Chakraborty (2008) investigated the association between working capital management and profitability of Indian pharmaceutical companies. He showed that there survive two divergent schools of thinking, that is, (i) working capital is not an issue of recovering profitability and there may be a negative association between working capital management and profitability and (ii) investment in working capital acts a very important position to perk up company profitability, in addition to if not there is a lowest echelon of working capital investment, production and sales cannot be sustained. These two paths in creative writing are in brief checked. Samiloglu and Demirgunes (2008) examined the association between working capital management and profitability among Istanbul firms and created that sales growth influences firms’ profitability optimistically. The empirical results habitually hold up the outlook that liquidity and profitability are unswervingly connected in view of the fact that liquidity is augment through sales growth. Ben-Caleb (2009) examined the association between the elements of working capital and profitability using a sample of 25 manufacturing firms in Nigeria for the period from 2005 and 2006 period and established that just debtors’ collection period was a major negative relationship with profitability. In the same way, Falope & Ajilore (2009) illustrated a sturdy negative relationship between working capital indicators and profitability indicator amongst Nigerian companies. Bhunia and Khan (2011) examined liquidity management effectiveness of selected Indian steel companies based on secondary data with 230 companies for 9 years period between 2002 and 2010 using statistical techniques. They established a diminutive relationship between the liquidity indicators of liquidity and profitability. Again, Bhunia, Khan and Mukhuti (2011) furthermore initiated that working capital in terms of liquidity is responsible for under-utilisation of production capacity and poor consumption of steel in India. They illustrated that there survive a high positive association between liquidity and profitability. Hasan, Halil, Arzu and Salih (2011) examined panel data of selected companies in the Istanbul Stock Exchange for the period from 2005 to 2009 to get rid of glow on the pragmatic association between competence of working capital management and corporate profitability. The findings disclosed that lower cash conversion cycle as a measure of working capital management optimistically influences return on assets as a measure of profitability. Rahman (2011) examined the influence of working capital management on profitability of Bangladesh textile industries. It was observed that profitability and working capital management position of the textiles industry are not satisfactory. The study also disclosed that correlation survived between working capital management and profitability and working capital management has a positive shock on profitability.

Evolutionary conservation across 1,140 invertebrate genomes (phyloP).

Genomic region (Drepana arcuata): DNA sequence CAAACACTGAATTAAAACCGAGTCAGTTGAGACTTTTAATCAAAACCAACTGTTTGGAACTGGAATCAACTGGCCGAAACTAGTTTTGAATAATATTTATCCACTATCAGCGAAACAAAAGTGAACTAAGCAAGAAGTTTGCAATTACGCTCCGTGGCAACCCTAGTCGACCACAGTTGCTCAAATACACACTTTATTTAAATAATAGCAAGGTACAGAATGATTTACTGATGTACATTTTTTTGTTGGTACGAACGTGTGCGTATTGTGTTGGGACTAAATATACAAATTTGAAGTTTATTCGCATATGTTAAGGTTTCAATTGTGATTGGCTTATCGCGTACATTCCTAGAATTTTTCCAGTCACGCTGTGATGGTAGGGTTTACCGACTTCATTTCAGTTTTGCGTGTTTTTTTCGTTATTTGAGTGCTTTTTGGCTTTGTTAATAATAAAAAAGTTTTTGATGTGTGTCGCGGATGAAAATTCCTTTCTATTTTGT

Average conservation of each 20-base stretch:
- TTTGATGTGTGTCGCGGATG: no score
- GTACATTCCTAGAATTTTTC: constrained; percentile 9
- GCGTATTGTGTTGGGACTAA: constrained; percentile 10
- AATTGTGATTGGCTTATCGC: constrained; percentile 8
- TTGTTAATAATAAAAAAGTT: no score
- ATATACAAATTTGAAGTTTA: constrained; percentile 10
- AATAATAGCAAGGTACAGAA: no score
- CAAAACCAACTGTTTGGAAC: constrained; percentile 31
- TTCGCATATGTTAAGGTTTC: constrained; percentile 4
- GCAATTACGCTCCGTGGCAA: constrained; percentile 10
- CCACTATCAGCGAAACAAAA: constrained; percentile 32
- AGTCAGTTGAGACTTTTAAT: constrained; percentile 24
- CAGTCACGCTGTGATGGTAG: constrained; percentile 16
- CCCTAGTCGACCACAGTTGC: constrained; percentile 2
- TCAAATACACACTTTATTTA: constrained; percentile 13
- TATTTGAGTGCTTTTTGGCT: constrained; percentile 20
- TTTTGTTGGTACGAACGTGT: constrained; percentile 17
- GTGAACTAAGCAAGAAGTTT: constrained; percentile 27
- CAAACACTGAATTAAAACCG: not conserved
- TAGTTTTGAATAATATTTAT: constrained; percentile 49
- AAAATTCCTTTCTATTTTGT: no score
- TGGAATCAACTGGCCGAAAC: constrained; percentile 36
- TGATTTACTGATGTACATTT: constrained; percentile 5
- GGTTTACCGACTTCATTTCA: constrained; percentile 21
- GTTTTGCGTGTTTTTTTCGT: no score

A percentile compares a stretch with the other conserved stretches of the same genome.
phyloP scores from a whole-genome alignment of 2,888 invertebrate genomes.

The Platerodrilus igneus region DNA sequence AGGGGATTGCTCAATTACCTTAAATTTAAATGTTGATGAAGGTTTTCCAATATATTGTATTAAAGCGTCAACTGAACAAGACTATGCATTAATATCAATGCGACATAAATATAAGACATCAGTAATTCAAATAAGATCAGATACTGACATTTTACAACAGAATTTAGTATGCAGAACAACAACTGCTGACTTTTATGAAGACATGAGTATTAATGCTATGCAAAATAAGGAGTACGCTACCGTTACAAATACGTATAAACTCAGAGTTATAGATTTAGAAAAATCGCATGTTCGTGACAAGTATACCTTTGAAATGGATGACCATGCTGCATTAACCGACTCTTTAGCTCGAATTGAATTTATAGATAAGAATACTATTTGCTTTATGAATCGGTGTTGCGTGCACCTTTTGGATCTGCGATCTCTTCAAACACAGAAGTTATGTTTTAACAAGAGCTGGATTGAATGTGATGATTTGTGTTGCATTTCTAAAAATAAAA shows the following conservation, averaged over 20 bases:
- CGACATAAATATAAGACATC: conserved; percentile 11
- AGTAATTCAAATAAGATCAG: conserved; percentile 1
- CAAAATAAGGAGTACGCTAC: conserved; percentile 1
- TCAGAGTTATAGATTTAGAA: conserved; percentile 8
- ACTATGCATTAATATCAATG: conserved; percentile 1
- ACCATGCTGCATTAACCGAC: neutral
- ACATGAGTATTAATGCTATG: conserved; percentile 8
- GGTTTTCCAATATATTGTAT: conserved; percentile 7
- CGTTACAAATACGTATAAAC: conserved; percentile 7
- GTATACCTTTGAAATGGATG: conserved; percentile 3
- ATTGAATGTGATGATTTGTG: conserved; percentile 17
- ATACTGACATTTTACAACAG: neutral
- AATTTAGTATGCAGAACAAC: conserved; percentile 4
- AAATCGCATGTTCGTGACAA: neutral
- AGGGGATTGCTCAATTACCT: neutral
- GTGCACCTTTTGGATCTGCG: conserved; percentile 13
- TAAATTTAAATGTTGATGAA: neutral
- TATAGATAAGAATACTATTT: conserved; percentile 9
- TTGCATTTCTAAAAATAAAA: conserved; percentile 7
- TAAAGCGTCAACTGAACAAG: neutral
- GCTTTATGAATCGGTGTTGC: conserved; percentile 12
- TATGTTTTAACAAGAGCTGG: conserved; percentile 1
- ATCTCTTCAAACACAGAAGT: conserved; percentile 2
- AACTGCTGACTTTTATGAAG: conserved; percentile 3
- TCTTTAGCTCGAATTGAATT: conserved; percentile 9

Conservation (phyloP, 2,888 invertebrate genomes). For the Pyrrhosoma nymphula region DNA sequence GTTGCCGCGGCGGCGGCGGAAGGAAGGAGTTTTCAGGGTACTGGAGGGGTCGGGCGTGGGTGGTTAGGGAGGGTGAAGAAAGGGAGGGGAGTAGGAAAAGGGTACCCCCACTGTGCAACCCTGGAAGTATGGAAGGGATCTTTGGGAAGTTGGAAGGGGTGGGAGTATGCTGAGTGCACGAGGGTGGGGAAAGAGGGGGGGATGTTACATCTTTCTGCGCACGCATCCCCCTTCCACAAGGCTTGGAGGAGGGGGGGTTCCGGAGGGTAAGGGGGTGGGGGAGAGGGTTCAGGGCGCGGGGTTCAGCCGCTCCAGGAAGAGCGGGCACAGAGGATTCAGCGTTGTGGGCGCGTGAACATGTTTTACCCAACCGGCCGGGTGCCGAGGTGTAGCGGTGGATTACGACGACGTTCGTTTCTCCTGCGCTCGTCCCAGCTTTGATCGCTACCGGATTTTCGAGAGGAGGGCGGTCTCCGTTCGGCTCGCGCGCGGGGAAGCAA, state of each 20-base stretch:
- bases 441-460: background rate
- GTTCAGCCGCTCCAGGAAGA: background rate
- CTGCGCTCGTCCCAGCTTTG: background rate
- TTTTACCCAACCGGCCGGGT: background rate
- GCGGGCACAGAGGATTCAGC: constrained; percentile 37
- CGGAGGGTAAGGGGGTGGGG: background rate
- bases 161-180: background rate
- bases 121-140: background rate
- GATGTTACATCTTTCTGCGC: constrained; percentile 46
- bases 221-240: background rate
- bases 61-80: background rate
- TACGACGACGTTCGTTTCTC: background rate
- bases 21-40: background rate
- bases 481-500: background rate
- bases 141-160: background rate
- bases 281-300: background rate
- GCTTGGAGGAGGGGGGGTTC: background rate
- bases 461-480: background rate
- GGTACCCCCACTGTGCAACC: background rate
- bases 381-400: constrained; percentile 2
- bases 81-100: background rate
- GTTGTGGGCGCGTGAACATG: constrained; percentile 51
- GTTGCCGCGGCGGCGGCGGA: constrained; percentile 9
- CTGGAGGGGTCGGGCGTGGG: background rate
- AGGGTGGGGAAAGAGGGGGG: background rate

Chatterjee (2012) evaluated the shock of working capital on the profitability for a sample of 100 Indian companies listed in the Bombay Stock Exchange for a period of 2 years from 2010-2011 using descriptive statistics, Pearson’s correlation and regression analysis. The results described that there was a strong negative relationship between the components of the working capital management and the profitability ratios of the Indian firms that indicated when cash conversion cycle increased, the profitability of the company decreased. It was moreover examined that the negative relationship persisted between the liquidity and the profitability of the Indian firms. On the other hand, there was a positive affiliation between the size and the profitability of the firm, which indicated when the size of the firm increased the profitability of the firm, furthermore increased. At last a negative association was observed between the debt and profitability of the Indian firms, which signified that the managers might proficient to raise their profits by failing the time period for the debtors and inventories with the intention that, time period for payables, would increase. Arshad and Gondal (2013) examined the association between working capital management and profitability of 21 listed Pakistan cement companies for the period between 2004 and 2010. They demonstrated that there was a momentous negative association existed between working capital management and profitability. Ben-Caleb and Olubukunola (2013) explored the association between liquidity and profitability based on a sample of 30 manufacturing companies listed on the Nigeria Stock Exchange for the period between 2006 and 2010. The empirical results suggested that current ratio and liquid ratio are positively linked with profitability at the same time as cash conversion period is negatively associated with profitability of manufacturing companies in Nigeria. The relationship in the entire cases was though, statistically irrelevant, signified low degree of persuade of liquidity on the profitability of manufacturing companies in Nigeria. They recommended that more sensible credit policy and shorter cash conversion period may have a positive shock on the profitability. Bose (2013) also observed the association between working capital management and profitability and indicated that simply cash position ratio was positively persuade on return on total assets and the residual six ratios were negatively correlated with return on total assets. He furthermore established that return total assets is negatively connected with days of working capital. Mogaka and Jagongo (2013) investigated the association between working capital management and firms profitability and established that the negative relationship exist between return on assets and accounts receivables and operating cycle at the same time as positive relationship exist with stock turnover, accounts payables. He wrapped up that working capital management has a noteworthy shock on firms’ profitability and act as a input responsibility in value creation for shareholders because large operating cycle was negative shock on firms’ profitability. Babu and Chalam (2014) examined the association between working capital components and firms profitability of Indian Leather Industry for 14 years period and showed that profitability was inconsequential positive association with inventory management and noteworthy positive association with receivables. Although, payable management and working cycle were noteworthy negatively associated with profitability and concluded that working capital management has significant impact on profitability of overall leather firms. Bukhari and Malik (2014) assessed the impact of working capital management on company performance of selected cement firms and established that there were positive and irrelevant association exist between receivables management and profitability at the same time as negative and irrelevant association exist between profitability and management of inventory in addition to he initiated that the affiliation between the payable management and profitability was negative and noteworthy. Additionally, working capital cycle has positively and irrelevantly correlated with profitability. However, they recommended that managers of cement companies should expend more time to supervise working capital cycle of cement firms and create plans of competent working capital management. Butt (2014) examined the association between working capital management and profitability of chemical sector in Pakistan for the periods from 2006 to 2010 using regression analysis and demonstrated that aggressiveness of the working capital policy is negatively related with the profitability. Iqbal et al (2014) measured the shock of working capital management on profitability of Pakistani firms listed in Karachi Stock Exchange. They established a noteworthy negative association between net operating profitability and the receivables period, inventory turnover in days, payable period and operating cycle. The empirical results pointed out that the coefficient of account receivable is negative; specifically, the augment or diminish in average collection period were appreciably influence the profitability of the firm. In keeping with inter-item correlation template the association of account receivables, account payables and inventory with profit demonstrated positive association however cash conversion cycle, financial debt and financial assets demonstrated negative connection with profitability. Inventory illustrated the positive affiliation with dependent variable that confirmed that working capital management has a positive consequence on firm’s probability. Agha (2014) examined the influence of working capital management on profitability of selected pharmaceutical companies and established that three important activity ratios creditors’ turnover ratio, debtors’ turnover ratio and inventory turnover ratio have a positive noteworthy shock on profitability and also there is no momentous shock of current ratio on profitability. Gulia (2014) explored the shock of working capital management on the profitability of leading pharmaceutical firms using correlation and multiple regressions. The result identified that there existed association among working capital management indicators and profitability in addition to the net working capital and debt ratios of the firms have important shock on the profits of the firms.